No matter what coast she is on, Keely Haussler dominates when it comes to spearfishing.
After winning the U.S. National Spearfishing Championships in Albion Calif., last year, the local diver and Sierra College student won her second straight national title at Kings Beach in Rhode Island earlier this month.
Pretty impressive considering Haussler, 20, has been spearfishing for only three years.
Despite coming into this year’s competition as the reigning women’s national champ, Haussler said she was more nervous for his event than any before.
“Rhode Island is completely different in the terrain and the fish,” Haussler said. “The fish are different in their behavior. On the East Coast, they are much more skittish, and much less reliable on where they will be. So the competition was a bit different in how much time you spent scouting the fish because it’s not always a positive that they will be in the same location.”
Haussler said that some spearfishers spend up to a month scouting their locations, but she had just three days.
In the national championships, spearfishers first scout their prospective areas, then on the day of the competition, they kayak out to them. They then have from 9 a.m. to 3:30 p.m. to catch as many fish as they can.
“The water was warmer. It was actually really nice,” Haussler said. “The only difference is that fish are more difficult to hunt there. Fish in California are very reliable for the most part. They live in the kelp and certain caves.”
Competing with 88 other divers, Haussler finished as the top female with 30.6 points, beating out the next best competitor by 5.6 points. Points are awarded per fish and per pound.
She also tallied the biggest fish trophy with a 25-inch Tautog, the mixed-doubles trophy with her uncle, Dennis Haussler, and the Women’s USOA All-American Dive Team Trophy.
Keely finished in 28th overall, beating out 2/3 of the her male counterparts, she said.
“Spearfishing is a male-dominated sport, and not a lot of women do it, so it was nice to see more women competing this year,” said Keely. “I think (the win) definitely raises me up in the eyes of my peers because I beat over 2/3 of the men, and most of the men were local divers and have been diving there for years.”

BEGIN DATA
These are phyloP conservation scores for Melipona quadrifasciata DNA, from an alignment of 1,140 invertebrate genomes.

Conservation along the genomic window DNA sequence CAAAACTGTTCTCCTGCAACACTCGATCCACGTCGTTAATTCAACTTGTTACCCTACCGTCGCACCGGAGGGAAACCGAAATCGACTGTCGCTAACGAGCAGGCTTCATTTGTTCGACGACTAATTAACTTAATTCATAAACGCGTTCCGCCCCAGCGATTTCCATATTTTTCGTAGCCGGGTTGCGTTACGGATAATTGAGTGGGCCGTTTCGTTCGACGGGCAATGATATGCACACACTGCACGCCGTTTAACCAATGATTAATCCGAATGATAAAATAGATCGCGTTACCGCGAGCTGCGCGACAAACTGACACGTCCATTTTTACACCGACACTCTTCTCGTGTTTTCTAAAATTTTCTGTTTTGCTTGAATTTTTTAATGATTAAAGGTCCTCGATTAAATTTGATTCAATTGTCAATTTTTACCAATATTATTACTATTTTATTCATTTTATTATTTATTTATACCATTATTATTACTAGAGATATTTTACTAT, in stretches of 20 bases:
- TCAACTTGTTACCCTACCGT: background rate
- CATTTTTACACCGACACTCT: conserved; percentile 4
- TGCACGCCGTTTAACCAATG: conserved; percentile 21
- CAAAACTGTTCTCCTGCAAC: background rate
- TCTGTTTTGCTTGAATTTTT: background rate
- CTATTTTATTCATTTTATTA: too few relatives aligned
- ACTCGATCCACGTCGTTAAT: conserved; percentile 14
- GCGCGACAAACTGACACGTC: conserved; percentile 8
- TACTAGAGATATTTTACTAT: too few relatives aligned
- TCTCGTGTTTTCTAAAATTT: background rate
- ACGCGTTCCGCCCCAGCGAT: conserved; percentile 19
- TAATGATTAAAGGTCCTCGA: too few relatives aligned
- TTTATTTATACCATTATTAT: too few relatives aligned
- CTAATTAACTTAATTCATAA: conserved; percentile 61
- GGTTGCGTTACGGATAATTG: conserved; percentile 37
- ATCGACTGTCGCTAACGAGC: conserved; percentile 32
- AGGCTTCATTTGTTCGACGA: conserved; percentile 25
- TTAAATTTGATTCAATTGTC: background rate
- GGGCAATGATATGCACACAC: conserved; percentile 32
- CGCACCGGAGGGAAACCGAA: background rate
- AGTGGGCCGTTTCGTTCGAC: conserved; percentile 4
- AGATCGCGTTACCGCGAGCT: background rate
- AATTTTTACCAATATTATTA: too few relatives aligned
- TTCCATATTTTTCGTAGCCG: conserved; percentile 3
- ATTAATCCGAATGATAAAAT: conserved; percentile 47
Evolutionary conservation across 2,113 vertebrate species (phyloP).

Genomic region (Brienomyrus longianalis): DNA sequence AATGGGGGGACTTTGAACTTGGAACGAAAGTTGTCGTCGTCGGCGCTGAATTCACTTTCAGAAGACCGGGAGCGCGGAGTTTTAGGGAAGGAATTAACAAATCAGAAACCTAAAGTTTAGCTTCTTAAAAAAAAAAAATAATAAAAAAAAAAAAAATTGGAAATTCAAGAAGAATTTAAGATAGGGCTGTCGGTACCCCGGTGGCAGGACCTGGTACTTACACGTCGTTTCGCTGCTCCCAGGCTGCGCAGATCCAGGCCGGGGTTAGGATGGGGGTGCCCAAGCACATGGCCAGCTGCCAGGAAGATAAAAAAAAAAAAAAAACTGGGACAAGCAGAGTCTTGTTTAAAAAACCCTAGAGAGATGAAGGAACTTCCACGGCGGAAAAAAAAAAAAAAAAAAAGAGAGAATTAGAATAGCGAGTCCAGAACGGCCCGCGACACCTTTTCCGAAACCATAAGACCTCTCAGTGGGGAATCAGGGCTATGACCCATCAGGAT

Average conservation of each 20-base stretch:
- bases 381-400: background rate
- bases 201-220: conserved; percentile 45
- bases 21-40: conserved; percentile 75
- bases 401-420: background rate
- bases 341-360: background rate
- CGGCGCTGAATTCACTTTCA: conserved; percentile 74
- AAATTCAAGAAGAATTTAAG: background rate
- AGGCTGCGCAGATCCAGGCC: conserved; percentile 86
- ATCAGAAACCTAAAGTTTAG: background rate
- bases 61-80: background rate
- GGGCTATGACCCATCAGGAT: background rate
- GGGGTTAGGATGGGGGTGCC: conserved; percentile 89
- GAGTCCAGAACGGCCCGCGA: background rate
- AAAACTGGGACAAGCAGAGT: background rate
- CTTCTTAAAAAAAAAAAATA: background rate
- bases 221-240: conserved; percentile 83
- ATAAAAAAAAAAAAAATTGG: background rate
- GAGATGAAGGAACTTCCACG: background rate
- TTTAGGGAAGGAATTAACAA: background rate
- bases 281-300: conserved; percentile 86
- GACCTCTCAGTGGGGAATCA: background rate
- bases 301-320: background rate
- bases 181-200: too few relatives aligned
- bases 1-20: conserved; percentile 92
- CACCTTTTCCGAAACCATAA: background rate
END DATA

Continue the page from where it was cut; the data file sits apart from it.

Next year’s spearfishing competition will be in Hawaii, but Keely is unsure if she will defend her title. She said she already has plans to visit her uncle in Baja, Mexico, to do blue water spearfishing. But if the finances fall into place, she will be in Hawaii to try for a three-peat.
Keely is currently double majoring in marine biology and environmental sustainability and wants spearfishing opponents to know that the sport isn’t nearly as barbaric as some think.
“I eat everything I take,” she said. “In cases of the tournament, all the fish are donated to hospice groups, homeless groups for their kitchens. So I just want to clear up the bad ideas people have about spearfishing. People think we go out there and slaughter animals, but the mindset is different. All the divers I know have a very sustainable mindset.”
What makes the sport so engaging is atmosphere and change of perspective.
“When you dive into the water, it completely changes your perspective,” she said. “Your world is no longer around you on a horizontal plane, it’s all below you, and it completely changes your idea of where you are and what you are doing. To me, it’s a sport that takes a little more skill and a comfort level that not everyone has. It’s very selective, and you feel like your part of it. You’re not a distant person with a gun. You’re down in the water, in the kelp forest, and your speargun doesn’t shoot very far, so you have to become acquainted with your surrounding environment, and there are cool things to see all the time.”
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